!=, despite being non-ANSI, is more in the true spirit of SQL as a readable language. It screams not equal. <> says it's to me (less than, greater than) which is just weird. I know the intention is that it's either less than or greater than hence not equal, but that's a really complicated way of saying something really simple.

I've just had to take some long SQL queries and place them lovingly into an XML file for a whole bunch of stupid reasons I won't go into.

Suffice to say XML is not down with <> at all and I had to change them to != and check myself before I riggedy wrecked myself.

  • 8
    why not just CDATA it? what happens when your query contains XML? Sep 8, 2012 at 18:30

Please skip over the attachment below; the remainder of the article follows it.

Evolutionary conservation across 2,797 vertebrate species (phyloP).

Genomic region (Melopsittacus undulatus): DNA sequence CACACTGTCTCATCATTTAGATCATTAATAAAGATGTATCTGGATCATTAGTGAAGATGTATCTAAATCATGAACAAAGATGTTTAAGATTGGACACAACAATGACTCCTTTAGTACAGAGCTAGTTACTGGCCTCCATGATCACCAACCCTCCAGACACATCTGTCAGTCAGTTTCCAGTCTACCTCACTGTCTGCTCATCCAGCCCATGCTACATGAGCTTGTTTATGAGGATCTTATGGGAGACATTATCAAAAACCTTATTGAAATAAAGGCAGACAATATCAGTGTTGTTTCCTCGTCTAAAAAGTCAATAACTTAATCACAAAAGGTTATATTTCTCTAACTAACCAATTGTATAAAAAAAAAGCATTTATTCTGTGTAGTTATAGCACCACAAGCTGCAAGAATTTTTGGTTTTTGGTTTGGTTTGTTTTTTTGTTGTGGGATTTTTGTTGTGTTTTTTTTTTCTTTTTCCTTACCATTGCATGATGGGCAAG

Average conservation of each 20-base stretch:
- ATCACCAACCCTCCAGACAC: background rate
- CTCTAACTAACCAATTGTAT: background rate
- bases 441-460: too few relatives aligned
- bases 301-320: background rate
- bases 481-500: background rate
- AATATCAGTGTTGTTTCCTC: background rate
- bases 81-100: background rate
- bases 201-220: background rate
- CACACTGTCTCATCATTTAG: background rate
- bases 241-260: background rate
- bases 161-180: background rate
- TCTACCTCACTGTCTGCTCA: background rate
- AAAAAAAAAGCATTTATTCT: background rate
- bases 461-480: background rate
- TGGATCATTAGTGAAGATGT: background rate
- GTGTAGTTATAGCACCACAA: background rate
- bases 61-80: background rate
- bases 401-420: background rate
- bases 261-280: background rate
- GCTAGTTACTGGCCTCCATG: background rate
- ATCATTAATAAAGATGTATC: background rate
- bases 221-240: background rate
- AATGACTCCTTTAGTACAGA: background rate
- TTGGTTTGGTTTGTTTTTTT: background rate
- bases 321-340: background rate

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    what happens when someone needs a query with a less-than comparison? Or any other XML reserved symbol? This is the oddest reason I have ever heard for preferring one over the other. What about when you are writing C code, do you have a preference for operators that can be expressed in XML without escaping?
    – dan carter
    Dec 7, 2021 at 22:36

You can use whichever you like in T-SQL. The documentation says they both function the same way. I prefer !=, because it reads "not equal" to my (C/C++/C# based) mind, but database gurus seem to prefer <>.


I understand that the C syntax != is in SQL Server due to its Unix heritage (back in the Sybase SQL Server days, pre Microsoft SQL Server 6.5).